In recent decades, women have made enormous progress in the world of work and academia. However, the glass ceiling remains pretty intact in the 21st century. While women tend to dominate in medical and biological sciences in the U.S., they are still enormously underrepresented in the field of Engineering, Environmental Science and Computers and Mathematics, for example. The female presence is also notably minimal in political and management roles across the board.
According to study this month - on March 3rd, 2014 - women only hold 4.6% of Fortune 500 CEO positions and Fortune 1000 CEO positions. In addition, only 16.9% of board seats are held by women and just 14.6% of executive officers are female. These percentages, while higher than they may have been only a few years ago, are still indisputably low. Many barriers to equality still remain. According to a 2013 study, more than 50% of countries did not have laws prohibiting gender discrimination during hiring. A startling 89% did not have laws prohibiting potential employers from asking about family status during a job interview.
And yet, there is hope for more organizational equality for women all over the globe. Catalyst.org, an organization devoted to “changing workplaces” and providing up-to-date and important information regarding the business world, explains a concept called “The Ripple Effect” and why it's beneficial for women. As fertility rates continue to decline and the global population is increasingly aging, the talent pool shrinks and creates more opportunities for women to participate in the labor force. According to the Ripple Effect theory, the economic empowerment of women can help improve the country’s growth and stability, enlarge labor forces, and contribute to economic prosperity. According to Catalyst, increasing the levels of female employment could help raise the GDP of the United States by 5%, not to mention raise it as much as 27% in India, or 12% in the United Arab Emirates. Improving women’s global standing is also correlated with higher literacy rates, greater education access, and lower infant mortality in countries around the world. It appears, then, that empowering women is not only a key component for the cause of feminism, but can also benefit societies at large.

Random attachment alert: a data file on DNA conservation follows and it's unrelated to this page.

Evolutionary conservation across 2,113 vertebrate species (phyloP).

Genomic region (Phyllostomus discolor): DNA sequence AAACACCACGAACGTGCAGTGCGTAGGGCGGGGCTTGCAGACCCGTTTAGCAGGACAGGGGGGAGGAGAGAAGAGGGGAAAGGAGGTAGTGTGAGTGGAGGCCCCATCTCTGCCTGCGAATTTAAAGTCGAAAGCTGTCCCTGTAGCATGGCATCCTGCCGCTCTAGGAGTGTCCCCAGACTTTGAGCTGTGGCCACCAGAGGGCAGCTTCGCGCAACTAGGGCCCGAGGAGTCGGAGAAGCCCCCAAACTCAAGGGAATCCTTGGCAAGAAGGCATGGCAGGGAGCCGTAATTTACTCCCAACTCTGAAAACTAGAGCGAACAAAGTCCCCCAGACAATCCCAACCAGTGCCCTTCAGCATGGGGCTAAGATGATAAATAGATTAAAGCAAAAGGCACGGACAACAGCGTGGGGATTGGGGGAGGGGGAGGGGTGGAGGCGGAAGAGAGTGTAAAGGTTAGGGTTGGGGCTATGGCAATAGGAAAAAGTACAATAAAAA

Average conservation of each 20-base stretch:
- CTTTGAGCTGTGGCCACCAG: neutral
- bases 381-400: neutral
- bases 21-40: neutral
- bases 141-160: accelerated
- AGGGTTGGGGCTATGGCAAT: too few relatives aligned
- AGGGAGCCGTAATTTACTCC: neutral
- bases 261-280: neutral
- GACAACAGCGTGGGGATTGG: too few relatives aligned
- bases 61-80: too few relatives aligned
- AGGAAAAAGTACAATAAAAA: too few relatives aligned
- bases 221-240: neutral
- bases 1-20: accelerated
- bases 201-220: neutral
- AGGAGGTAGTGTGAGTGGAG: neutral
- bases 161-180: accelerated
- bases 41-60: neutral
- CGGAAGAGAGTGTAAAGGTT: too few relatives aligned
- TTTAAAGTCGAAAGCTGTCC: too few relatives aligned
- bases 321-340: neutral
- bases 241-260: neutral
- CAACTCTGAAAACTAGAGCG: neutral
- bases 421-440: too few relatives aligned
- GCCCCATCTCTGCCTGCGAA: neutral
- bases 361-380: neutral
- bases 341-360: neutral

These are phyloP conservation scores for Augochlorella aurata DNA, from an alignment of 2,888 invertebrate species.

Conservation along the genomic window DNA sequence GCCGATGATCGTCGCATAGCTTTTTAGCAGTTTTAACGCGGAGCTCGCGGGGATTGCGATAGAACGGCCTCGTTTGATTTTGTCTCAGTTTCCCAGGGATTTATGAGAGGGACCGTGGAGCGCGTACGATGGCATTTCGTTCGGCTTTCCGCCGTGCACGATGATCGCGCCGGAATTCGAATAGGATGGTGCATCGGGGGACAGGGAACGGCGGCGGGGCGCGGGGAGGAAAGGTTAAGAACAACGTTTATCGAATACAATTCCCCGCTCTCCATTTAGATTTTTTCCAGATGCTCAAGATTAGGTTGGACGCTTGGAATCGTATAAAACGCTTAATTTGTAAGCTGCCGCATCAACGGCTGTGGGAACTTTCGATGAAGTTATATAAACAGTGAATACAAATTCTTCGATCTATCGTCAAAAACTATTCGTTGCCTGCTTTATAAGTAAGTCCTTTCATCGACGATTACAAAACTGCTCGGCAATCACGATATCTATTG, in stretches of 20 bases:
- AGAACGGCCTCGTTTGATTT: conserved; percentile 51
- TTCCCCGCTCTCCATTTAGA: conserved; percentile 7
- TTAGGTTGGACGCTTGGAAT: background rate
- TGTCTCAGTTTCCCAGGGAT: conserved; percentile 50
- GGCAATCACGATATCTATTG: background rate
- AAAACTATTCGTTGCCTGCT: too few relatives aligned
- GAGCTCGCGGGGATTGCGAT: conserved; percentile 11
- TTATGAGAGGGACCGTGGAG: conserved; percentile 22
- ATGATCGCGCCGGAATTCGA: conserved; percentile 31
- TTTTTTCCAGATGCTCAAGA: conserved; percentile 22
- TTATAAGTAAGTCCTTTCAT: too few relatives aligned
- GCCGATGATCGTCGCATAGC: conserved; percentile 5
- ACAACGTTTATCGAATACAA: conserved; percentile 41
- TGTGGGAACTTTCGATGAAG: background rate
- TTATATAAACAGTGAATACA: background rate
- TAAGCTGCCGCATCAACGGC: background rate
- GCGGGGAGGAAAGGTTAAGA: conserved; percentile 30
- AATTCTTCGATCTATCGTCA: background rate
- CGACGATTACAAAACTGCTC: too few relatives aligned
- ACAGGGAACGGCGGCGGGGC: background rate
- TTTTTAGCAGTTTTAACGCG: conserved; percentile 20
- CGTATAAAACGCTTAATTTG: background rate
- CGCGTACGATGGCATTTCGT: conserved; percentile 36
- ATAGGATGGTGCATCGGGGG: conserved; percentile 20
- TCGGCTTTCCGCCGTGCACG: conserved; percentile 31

While there is more work to be done, one thing is certain; with the help of ambitious, driven women and forward-thinking individuals around the world, conditions can improve for women in the professional realm. The kind of women on this list are the ones who are forging a path for females the world over; the following are just ten rapidly growing, up and coming companies which are led by women.
10 24 Seven Inc. - Celeste Gudas
9 ACC Construction Corp. - Michelle Medaglia
8 Atrium Staffing - Rebecca Cenni
7 Big Apple Car Inc. - Diana Clemente
6 D'Artagnan Inc - Ariane Daguin
5 Ergonomic Group Inc (EGI) - Kim Girards
4 Henegan Construction Co. - Maureen A. Henegan.
3 Hired By Matrix Inc - Sharon Olzerowicz
2 ICP Inc. - Michelle Fabozzi
1 INSYS Group Inc.
INSYS Group works to provide its clients with business assistance in aiding them with reducing costs, increasing business agility, and finding specialized resources. The corporation has a specific expertise in information technology, clinical research, and accounting. At the top of the management hierarchy is founder and CEO Linda Magnusson-Rosario. She is an accomplished IT services executive with over 30 years of experience supporting Fortune 100 organizations. Magnusson-Rosario holds a BA in Fine Arts and Art Education from the Pratt Institute and, in a cool twist, is a member of an adult synchronized skating team that competed nationally from 2000-2011. She is also a member of the Women Presidents Organization and Women Impacting Public Policy.
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